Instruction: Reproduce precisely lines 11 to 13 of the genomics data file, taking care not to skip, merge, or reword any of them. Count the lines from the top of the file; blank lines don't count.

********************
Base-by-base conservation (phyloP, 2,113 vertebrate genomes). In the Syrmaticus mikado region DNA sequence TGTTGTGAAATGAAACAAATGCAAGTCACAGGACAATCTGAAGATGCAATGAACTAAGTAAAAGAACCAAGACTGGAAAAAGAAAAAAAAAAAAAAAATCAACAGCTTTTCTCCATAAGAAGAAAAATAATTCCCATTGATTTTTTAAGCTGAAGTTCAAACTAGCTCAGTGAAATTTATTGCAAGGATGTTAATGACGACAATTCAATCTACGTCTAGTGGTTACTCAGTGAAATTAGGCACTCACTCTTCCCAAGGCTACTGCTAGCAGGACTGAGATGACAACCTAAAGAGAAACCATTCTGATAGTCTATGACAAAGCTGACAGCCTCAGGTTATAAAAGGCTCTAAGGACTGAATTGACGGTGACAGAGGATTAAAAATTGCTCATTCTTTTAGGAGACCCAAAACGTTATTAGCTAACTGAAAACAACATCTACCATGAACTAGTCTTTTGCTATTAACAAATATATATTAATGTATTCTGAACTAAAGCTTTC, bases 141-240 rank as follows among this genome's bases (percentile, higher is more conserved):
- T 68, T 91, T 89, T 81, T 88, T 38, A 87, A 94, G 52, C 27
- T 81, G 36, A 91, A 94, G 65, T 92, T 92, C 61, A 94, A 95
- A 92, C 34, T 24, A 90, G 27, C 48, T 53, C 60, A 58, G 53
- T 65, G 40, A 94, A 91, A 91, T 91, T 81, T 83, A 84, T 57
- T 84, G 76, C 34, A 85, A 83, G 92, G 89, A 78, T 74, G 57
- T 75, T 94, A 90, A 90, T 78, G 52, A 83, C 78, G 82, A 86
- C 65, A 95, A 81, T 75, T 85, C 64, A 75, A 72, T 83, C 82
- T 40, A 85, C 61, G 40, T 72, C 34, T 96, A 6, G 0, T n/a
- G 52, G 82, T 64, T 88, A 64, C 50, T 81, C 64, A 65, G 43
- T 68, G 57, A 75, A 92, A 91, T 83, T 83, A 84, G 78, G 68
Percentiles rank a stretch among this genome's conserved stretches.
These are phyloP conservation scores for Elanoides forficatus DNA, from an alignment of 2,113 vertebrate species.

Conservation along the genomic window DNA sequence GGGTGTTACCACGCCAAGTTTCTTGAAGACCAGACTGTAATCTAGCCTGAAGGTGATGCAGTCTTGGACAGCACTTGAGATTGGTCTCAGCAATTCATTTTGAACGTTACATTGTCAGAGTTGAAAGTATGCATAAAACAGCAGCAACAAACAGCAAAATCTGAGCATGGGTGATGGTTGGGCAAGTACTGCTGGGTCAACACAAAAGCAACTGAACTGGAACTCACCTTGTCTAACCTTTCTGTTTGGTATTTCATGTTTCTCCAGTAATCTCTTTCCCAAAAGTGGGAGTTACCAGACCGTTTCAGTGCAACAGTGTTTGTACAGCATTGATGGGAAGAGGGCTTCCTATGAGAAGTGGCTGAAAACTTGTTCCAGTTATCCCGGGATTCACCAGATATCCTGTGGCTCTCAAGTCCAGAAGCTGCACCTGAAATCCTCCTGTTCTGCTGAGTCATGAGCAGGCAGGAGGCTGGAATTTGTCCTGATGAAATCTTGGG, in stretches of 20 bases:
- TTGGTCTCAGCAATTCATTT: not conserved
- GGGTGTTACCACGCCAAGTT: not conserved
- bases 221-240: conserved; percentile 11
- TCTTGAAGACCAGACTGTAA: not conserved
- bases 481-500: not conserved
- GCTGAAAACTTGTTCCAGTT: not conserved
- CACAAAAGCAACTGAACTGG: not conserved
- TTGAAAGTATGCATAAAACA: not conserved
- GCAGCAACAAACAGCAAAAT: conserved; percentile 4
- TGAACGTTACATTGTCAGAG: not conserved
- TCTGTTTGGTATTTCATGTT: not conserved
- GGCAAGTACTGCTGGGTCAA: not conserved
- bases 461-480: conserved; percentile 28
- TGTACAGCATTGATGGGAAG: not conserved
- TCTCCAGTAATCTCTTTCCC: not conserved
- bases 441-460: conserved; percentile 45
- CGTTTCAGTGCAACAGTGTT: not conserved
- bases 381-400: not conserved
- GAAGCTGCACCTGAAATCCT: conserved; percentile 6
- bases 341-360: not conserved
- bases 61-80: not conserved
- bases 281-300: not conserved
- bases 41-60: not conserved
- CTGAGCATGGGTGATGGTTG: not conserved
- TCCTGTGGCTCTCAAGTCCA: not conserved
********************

- T 68, G 57, A 75, A 92, A 91, T 83, T 83, A 84, G 78, G 68
Percentiles rank a stretch among this genome's conserved stretches.
These are phyloP conservation scores for Elanoides forficatus DNA, from an alignment of 2,113 vertebrate species.